One of my co-panelists, Vijay Jayaraj of the CO2 Coalition, discussed the flip side of this problem, recently: the developed world’s attempt to suppress the development and use of fossil fuels in developing countries.

A prominent form of modern slavery is climate imperialism, or eco-colonialism, wherein restrictive energy policies conceived and promoted by politicians in Western economies are forced on some of the world’s poorest. Though branded as environmentally friendly, these outlandish policies deny economic growth to those who most need it in Africa’s poorest countries.

According to the World Bank, in 2019, over 41% of the population in sub-Saharan Africa lived in extreme poverty. Poor households in Africa often lack access to necessities such as clean water, electricity, cooking fuel and health care. The region’s weak economy coupled with poor infrastructure impedes access to education and job opportunities, further exacerbating poverty.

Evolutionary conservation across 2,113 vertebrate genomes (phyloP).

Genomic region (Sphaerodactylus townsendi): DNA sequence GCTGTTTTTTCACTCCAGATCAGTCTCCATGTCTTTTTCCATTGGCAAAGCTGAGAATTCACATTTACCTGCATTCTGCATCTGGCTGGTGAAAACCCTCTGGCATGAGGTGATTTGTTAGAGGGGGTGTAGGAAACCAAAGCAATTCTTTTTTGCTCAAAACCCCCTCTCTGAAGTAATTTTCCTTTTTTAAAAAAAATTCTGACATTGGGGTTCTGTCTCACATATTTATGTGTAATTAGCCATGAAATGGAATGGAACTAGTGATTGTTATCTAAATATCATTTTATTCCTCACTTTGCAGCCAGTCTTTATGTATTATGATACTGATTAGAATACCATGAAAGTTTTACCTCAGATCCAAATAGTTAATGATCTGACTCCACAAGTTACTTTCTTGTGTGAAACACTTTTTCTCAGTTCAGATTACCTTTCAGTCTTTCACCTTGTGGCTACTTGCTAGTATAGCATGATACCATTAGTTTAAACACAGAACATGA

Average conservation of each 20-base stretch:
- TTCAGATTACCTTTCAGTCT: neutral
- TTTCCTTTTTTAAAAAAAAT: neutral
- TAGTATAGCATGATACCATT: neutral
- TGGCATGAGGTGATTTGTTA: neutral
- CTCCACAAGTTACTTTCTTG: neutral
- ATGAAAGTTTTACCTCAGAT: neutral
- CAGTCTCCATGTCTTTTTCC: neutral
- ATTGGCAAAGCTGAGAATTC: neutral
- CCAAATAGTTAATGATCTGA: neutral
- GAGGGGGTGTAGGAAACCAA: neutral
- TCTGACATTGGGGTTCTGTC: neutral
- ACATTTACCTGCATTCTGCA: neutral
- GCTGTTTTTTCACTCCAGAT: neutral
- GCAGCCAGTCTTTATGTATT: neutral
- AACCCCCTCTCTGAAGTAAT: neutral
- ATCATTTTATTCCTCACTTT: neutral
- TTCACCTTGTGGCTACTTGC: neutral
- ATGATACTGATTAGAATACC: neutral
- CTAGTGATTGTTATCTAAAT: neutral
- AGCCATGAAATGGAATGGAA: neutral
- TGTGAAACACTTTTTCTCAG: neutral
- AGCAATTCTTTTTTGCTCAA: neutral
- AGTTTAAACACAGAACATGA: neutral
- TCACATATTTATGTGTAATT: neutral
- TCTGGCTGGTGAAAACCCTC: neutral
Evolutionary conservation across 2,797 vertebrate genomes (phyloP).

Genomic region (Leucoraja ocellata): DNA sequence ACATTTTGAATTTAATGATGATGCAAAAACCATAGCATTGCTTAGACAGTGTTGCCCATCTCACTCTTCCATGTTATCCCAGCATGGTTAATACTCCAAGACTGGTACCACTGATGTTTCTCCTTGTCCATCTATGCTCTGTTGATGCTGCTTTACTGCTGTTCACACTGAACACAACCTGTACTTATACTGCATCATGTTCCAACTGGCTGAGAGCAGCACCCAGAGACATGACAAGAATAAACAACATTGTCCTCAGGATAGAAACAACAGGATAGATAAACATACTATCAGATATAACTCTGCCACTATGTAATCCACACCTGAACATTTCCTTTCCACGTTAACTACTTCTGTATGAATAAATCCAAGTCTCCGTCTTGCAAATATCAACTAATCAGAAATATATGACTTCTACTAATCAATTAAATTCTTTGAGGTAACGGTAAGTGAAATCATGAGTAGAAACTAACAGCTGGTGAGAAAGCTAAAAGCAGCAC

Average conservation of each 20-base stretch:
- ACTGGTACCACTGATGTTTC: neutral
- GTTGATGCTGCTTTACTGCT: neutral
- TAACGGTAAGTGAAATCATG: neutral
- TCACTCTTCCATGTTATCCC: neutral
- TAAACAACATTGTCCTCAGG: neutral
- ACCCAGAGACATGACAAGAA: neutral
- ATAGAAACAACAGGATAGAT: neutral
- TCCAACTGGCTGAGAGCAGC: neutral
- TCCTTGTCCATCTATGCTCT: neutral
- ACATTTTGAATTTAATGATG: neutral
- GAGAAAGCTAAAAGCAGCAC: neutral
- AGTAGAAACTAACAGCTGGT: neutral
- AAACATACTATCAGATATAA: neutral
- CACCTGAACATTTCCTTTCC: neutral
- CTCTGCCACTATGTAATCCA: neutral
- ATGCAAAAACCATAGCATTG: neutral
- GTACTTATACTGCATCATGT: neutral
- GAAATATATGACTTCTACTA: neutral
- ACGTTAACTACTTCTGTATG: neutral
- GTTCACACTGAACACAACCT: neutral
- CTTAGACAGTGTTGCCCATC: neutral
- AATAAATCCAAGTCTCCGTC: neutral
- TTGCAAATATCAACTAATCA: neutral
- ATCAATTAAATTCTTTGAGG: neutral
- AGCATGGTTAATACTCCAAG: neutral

The West’s war on fossil fuels, which is being promoted with draconian polices in developing countries, adds to the obstacles of overcoming this deprivation.

In economic terms, Western climate and energy demands and restrictions are imposing severe negative externalities on developing countries. In moral, terms, the West’s climate obsession is immorally condemning present generations of impoverished peoples and nations to continued penury and early death, to help much wealthier present and future generations of people in developed countries avoid the cost and inconvenience of adapting to future climate conditions.

 


H. Sterling Burnett, Ph.D. is the director of The Heartland Institute’s Robinson Center on Climate and Environmental Policy and the managing editor of Environment & Climate News.